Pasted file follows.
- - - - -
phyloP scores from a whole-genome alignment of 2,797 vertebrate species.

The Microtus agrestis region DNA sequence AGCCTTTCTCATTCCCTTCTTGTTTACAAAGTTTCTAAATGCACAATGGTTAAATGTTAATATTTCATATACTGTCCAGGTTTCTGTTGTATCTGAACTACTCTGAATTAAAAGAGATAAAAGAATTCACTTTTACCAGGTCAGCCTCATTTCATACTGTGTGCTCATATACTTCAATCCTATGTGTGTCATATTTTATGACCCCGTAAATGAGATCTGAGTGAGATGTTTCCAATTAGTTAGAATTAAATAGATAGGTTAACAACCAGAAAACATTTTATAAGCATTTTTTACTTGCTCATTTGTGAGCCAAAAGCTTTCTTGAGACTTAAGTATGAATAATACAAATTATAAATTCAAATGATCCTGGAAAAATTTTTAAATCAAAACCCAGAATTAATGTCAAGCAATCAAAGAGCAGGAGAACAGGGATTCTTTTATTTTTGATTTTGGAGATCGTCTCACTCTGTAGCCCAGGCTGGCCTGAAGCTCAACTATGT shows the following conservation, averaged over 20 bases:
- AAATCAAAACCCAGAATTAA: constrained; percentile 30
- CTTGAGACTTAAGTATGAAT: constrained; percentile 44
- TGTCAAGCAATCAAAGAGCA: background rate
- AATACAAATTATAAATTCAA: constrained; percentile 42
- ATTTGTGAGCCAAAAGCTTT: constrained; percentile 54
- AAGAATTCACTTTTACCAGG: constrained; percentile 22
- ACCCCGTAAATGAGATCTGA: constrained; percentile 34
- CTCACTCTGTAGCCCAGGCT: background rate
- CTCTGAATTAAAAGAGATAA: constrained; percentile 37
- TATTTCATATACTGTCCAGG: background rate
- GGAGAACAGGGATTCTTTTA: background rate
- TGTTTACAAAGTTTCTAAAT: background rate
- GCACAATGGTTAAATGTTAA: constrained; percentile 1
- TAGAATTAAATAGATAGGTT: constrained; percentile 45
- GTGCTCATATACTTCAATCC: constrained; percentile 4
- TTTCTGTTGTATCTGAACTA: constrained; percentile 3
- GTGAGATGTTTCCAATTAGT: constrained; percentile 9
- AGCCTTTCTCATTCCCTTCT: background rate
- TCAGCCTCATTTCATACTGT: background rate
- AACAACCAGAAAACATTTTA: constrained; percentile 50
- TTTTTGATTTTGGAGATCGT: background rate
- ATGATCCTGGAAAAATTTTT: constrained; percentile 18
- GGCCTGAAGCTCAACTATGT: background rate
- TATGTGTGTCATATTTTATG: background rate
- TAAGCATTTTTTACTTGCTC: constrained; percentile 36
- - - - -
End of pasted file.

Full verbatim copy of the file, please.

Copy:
phyloP scores from a whole-genome alignment of 2,797 vertebrate species.

The Microtus agrestis region DNA sequence AGCCTTTCTCATTCCCTTCTTGTTTACAAAGTTTCTAAATGCACAATGGTTAAATGTTAATATTTCATATACTGTCCAGGTTTCTGTTGTATCTGAACTACTCTGAATTAAAAGAGATAAAAGAATTCACTTTTACCAGGTCAGCCTCATTTCATACTGTGTGCTCATATACTTCAATCCTATGTGTGTCATATTTTATGACCCCGTAAATGAGATCTGAGTGAGATGTTTCCAATTAGTTAGAATTAAATAGATAGGTTAACAACCAGAAAACATTTTATAAGCATTTTTTACTTGCTCATTTGTGAGCCAAAAGCTTTCTTGAGACTTAAGTATGAATAATACAAATTATAAATTCAAATGATCCTGGAAAAATTTTTAAATCAAAACCCAGAATTAATGTCAAGCAATCAAAGAGCAGGAGAACAGGGATTCTTTTATTTTTGATTTTGGAGATCGTCTCACTCTGTAGCCCAGGCTGGCCTGAAGCTCAACTATGT shows the following conservation, averaged over 20 bases:
- AAATCAAAACCCAGAATTAA: constrained; percentile 30
- CTTGAGACTTAAGTATGAAT: constrained; percentile 44
- TGTCAAGCAATCAAAGAGCA: background rate
- AATACAAATTATAAATTCAA: constrained; percentile 42
- ATTTGTGAGCCAAAAGCTTT: constrained; percentile 54
- AAGAATTCACTTTTACCAGG: constrained; percentile 22
- ACCCCGTAAATGAGATCTGA: constrained; percentile 34
- CTCACTCTGTAGCCCAGGCT: background rate
- CTCTGAATTAAAAGAGATAA: constrained; percentile 37
- TATTTCATATACTGTCCAGG: background rate
- GGAGAACAGGGATTCTTTTA: background rate
- TGTTTACAAAGTTTCTAAAT: background rate
- GCACAATGGTTAAATGTTAA: constrained; percentile 1
- TAGAATTAAATAGATAGGTT: constrained; percentile 45
- GTGCTCATATACTTCAATCC: constrained; percentile 4
- TTTCTGTTGTATCTGAACTA: constrained; percentile 3
- GTGAGATGTTTCCAATTAGT: constrained; percentile 9
- AGCCTTTCTCATTCCCTTCT: background rate
- TCAGCCTCATTTCATACTGT: background rate
- AACAACCAGAAAACATTTTA: constrained; percentile 50
- TTTTTGATTTTGGAGATCGT: background rate
- ATGATCCTGGAAAAATTTTT: constrained; percentile 18
- GGCCTGAAGCTCAACTATGT: background rate
- TATGTGTGTCATATTTTATG: background rate
- TAAGCATTTTTTACTTGCTC: constrained; percentile 36